Who’s in the mood for a good hostile takeover? Well, hopefully Ubisoft, because that’s what Vivendi is trying to do.
Actually, it seems like Ubisoft isn’t all that interested in being taken over, and who could blame them? They’ve even gone as far as to call it “unwelcome and uninvited,” but that does little to prevent Vivendi from buying any more of their shares if that’s what they want to do. The Paris-based company has already bought 15%, as well as 30% of Gameloft’s shares, which one of the Ubisoft co-founders owns.
The situation actually makes a fair amount of sense. Vivendi lost control of Activision Blizzard in 2013 when the company bought back 429 million of its shares, and just recently, they sold off its remaining 5.7 percent stake in the company for over one billion dollars. Maybe the entire time they were planning to put that money into scooping up Ubisoft.
But what is a hostile takeover? It’s when one company (Vivendi) tries to buy out another company (Ubisoft) without going through the target’s management, who in this case would be chairman and CEO, Yves Guillemot. Instead, Vivendi is trying to buy the shares from outside sources in an effort to gain a majority stake in the company.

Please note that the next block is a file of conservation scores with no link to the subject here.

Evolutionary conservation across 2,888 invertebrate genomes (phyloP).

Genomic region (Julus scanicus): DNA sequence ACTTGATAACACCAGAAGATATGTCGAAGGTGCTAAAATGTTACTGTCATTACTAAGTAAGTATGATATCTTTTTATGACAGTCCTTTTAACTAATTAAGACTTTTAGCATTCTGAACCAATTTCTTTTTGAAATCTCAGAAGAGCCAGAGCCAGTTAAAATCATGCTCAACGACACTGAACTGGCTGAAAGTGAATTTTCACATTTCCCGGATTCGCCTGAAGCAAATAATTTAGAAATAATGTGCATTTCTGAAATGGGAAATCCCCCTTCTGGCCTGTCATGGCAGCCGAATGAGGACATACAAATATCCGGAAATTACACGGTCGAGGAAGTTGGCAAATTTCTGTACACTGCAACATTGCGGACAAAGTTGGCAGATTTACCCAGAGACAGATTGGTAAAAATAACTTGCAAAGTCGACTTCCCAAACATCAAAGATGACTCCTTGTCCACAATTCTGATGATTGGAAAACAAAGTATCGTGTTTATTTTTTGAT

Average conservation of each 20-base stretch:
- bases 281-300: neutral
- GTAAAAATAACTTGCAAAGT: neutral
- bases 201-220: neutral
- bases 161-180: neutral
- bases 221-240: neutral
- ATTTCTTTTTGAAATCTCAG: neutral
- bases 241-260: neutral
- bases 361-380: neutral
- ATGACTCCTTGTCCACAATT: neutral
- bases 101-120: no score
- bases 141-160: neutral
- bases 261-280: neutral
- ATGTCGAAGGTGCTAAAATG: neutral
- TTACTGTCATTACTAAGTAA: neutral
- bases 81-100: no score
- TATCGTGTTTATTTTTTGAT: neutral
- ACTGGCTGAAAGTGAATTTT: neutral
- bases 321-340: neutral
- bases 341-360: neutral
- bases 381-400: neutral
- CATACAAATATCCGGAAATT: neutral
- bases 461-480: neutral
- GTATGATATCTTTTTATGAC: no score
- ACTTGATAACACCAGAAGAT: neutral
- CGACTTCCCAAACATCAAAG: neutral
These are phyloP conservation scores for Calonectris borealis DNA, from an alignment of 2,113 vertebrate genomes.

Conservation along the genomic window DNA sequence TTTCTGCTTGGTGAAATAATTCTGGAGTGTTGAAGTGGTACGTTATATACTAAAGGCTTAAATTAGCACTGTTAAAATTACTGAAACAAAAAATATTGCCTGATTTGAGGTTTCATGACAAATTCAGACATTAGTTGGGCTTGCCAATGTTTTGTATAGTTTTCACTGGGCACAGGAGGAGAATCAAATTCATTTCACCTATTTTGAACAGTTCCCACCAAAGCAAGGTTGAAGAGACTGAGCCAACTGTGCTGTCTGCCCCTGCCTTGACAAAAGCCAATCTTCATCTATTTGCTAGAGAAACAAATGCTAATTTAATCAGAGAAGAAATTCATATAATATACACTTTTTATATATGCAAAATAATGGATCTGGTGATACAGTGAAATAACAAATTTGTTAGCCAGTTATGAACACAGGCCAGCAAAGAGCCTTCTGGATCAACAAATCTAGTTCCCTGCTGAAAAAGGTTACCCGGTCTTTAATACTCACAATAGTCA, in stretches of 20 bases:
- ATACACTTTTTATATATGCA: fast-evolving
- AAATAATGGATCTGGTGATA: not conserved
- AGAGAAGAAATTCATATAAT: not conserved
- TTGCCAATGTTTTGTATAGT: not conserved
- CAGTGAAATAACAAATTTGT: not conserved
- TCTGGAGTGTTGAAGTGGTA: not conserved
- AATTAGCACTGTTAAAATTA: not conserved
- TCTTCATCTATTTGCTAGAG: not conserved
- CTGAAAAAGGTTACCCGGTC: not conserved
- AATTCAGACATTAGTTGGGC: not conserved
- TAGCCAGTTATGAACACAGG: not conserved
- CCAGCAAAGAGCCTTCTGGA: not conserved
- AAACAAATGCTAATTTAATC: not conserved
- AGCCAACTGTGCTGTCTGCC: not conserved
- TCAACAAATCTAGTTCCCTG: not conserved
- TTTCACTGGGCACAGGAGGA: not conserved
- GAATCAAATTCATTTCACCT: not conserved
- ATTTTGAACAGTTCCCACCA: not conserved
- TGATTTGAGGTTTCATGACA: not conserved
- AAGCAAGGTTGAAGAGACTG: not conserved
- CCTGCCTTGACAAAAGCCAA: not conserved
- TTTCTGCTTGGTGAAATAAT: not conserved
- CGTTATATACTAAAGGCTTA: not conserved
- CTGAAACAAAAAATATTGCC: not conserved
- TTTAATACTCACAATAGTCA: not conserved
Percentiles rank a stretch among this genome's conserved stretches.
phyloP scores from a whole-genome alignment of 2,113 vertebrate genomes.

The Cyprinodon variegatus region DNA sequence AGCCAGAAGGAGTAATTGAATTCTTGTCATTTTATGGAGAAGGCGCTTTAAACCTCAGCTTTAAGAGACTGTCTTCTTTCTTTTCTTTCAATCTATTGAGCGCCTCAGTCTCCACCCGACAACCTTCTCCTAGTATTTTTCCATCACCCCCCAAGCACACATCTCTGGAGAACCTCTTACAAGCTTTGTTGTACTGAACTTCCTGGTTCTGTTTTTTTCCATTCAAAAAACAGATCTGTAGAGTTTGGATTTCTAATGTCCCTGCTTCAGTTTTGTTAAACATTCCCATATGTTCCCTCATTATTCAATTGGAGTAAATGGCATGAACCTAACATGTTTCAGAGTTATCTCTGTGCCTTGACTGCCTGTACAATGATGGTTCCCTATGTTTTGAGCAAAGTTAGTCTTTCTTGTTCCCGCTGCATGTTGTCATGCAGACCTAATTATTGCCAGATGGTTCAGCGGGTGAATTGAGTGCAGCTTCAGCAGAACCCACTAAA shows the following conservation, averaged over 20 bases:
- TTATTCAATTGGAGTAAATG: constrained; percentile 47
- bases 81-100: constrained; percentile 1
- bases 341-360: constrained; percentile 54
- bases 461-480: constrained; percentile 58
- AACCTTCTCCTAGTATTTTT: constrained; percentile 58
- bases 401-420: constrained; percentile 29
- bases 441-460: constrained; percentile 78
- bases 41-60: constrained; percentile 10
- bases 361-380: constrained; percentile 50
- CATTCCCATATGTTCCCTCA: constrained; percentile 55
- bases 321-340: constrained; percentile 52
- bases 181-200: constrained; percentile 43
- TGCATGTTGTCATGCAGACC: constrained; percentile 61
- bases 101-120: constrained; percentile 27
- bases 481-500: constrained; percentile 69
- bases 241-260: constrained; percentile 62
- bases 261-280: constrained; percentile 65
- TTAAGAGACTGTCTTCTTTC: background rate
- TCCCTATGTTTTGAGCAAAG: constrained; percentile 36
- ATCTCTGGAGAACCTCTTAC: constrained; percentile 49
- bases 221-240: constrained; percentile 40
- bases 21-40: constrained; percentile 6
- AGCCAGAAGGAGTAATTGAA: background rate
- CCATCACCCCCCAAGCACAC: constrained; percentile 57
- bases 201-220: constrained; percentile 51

Ubisoft, understandably, doesn’t want this. It would might even have a negative impact on the company. People would lose their jobs. IPs would shrivel and die. Of course that would just be worst-case scenario. If Vivendi is aiming to buy Ubisoft in order to make even more money, then operations would probably continue like normal, just under new management. Either way, that’s seemingly not a risk Yves Guillemot or his brothers are willing to take. Besides, they’d lose their successful video game company. According to the Toronto newspaper The Globe and Mail, Ubisoft is actively searching for new investors in Canada. Yves Guillemot told them: “We want to increase the number of Canadian shareholders in Ubisoft to have better control over the capital. We feel it’s a good defense.”
The fact that Ubisoft is trying to defend itself against a hostile takeover may prompt Vivendi to stop trying, but considering that they’ve already started the early stages of the takeover, who knows if this will dissuade them. I guess we’ll just have to wait and see if they pull it off.
And then it’s only a few more decades until megacorporations start to rise, and then we have can have ourselves a cyberpunk and potentially dystopian future.
Who wouldn’t want that?